Color Profile for Previewing Pantone Colors

Affinity Designer offers the following print color profiles:

Shoud I use a FOGRA or a U.S. profile to preview my Pantone-based designs? Which specific one(s) would be best?

I serve clients all over the world and my role ends when the final files are delivered.

Is it printed in the US on a Web Offset Printer?

What does the printer want?

Ultimately it’s no concern.

You should have a Pantone Book and you can view the color Swatch in the printed book.

This is what the printers match to. The printed book, not the color profile.

If printed cmyk…
Technically if you can leave it as pantone the printers should have Colour Lookup Tables built into their RIP which has the correct cmyk conversion.

If they want you to do the conversion to cmyk for them, they can supply joboptions file which will have all the correct settings for their output device.

I’m not overly familiar with affinity any longer.
But if you’re not sure then use a generic one like Euro or something.

Don’t embed the color profile.

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Ultimately it is a discussion with the printer.

But for affinity I don’t think it will matter as long as you leave it as pantone, don’t convert it.
And don’t embed color profiles.

By all means send a color sheet with pantone and cmyk breakdowns to the printers.

Thank you very much. :slight_smile:

I would like to know which profile is going to be closest to a physical book?

Some Pantone colors get visibly darker or brighter when I switch between the U.S. SWOP/Sheetfednand the various FOGRA profiles.

It doesn’t matter what it looks like on screen.

It only matters what it looks like in print.

Pantone is an ink - it will be mixed on the day - and matched to the pantone book.

If it’s going to be CMYK - then you need to know what the output profile would be - and only the printer knows that.
And they will match it to the Pantone book.

If you fiddle around with it - make it CMYK - assign profiles to it - and whatever else you might end up tainting it.

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Wow. :open_mouth:

I’m genuinely surprised and impressed by that guy’s skills.

That’s what a printer does.

I used to do it myself.

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Much depends on the nature of the physical book.

If it’s a larger book where several thousand copies will be printed (a large run), it will likely print on a web press. Smaller runs will typically print on sheetfed presses.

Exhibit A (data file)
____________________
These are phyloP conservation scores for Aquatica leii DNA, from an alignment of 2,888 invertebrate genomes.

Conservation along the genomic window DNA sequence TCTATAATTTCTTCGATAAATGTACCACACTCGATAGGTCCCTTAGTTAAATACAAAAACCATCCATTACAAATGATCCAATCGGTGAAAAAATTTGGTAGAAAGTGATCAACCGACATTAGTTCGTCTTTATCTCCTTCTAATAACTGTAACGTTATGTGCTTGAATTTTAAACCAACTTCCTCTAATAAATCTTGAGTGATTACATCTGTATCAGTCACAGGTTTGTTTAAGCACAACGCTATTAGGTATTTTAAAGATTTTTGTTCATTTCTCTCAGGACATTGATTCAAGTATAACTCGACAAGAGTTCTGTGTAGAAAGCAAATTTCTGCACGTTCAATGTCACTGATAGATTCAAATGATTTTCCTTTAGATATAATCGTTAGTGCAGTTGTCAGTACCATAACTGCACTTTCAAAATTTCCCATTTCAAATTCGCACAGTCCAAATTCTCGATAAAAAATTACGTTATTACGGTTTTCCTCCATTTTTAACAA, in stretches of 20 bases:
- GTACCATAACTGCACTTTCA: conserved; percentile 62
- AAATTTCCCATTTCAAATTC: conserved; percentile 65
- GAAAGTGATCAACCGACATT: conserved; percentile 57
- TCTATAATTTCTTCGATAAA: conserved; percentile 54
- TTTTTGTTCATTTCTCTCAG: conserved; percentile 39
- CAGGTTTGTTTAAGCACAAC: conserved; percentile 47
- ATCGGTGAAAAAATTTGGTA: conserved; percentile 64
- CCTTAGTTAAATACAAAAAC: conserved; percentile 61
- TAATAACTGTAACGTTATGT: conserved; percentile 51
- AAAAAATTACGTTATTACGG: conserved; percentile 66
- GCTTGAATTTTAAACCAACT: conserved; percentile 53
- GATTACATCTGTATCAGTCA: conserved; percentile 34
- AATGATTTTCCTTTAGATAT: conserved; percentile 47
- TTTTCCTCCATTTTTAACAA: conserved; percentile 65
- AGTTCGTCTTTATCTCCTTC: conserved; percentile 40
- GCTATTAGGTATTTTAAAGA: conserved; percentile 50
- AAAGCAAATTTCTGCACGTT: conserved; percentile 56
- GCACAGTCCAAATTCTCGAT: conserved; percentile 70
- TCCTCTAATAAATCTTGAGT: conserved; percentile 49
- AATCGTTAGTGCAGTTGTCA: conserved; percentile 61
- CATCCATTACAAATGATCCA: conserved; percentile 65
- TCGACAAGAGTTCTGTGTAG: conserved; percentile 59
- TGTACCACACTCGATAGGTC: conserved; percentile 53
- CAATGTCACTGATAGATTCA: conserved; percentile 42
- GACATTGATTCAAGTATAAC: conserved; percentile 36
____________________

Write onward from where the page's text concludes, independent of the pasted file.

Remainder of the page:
If the book contains photos, illustrations, or colorful graphics, designers usually specify printing on coated stock. For other books, printing on uncoated stock is typical.

If the book is for print-on-demand publication with, for example, IngramSpark or Kindle, the printing will likely take place on a digital press on whatever paper is specified by the customer.

Even though you’re discussing a color standard — Pantone — ink will look different depending on the substrate material (typically paper) and, to an extent, the press on which it’s printed.

Printers’ ink is largely transparent or translucent when printed, which means the substrate will show through. Printing on off-white paper means the color of the paper will combine with the inks to produce a slightly darker version than if printed on white paper.

Printing on coated stock will produce more vivid colors since the ink will sit on the paper’s surface rather than being absorbed into the paper. Printing on uncoated stock will look duller because the ink soaks into the paper. This is why Pantone has separate books for coated and uncoated papers — the same ink will look different depending on which paper is used. As the ink soaks into the uncoated stock, it spreads out a bit (dot gain). This spread increases the size of any halftone dots, making the printing darker, which means the printer will need to adjust for the dot gain.

The color profiles simulate how the work will look when printed on various presses on various papers when printed by typical printers in various countries.

If I’m not mistaken, you’re mostly concerned with supplying clients with the right colors. However, all the things I mentioned above are largely beyond your control — they’re what subsequent designers and printers who use the logos will need to consider.

As @Smurf2 mentioned, with Pantone, printers will match to the Pantone standards, not to what you might or might see on your monitor.

When I’m in a similar situation to yours and don’t know how the end product will be printed, I’ll use what seems to be the most common profile. For me, this is typically U.S. Sheetfed Coated, but I don’t typically include the profile in the final file unless a printer requests it. In your case, your logos will be placed in other documents by other designers, so the final result will depend on how they handle all these things.

Adobe’s default profile seems to be U.S. Web Coated (SWOP), which I’ve never understood since web press printing isn’t the most common.

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Thank you very much. :slight_smile:

I meant a Pantone book. :wink:

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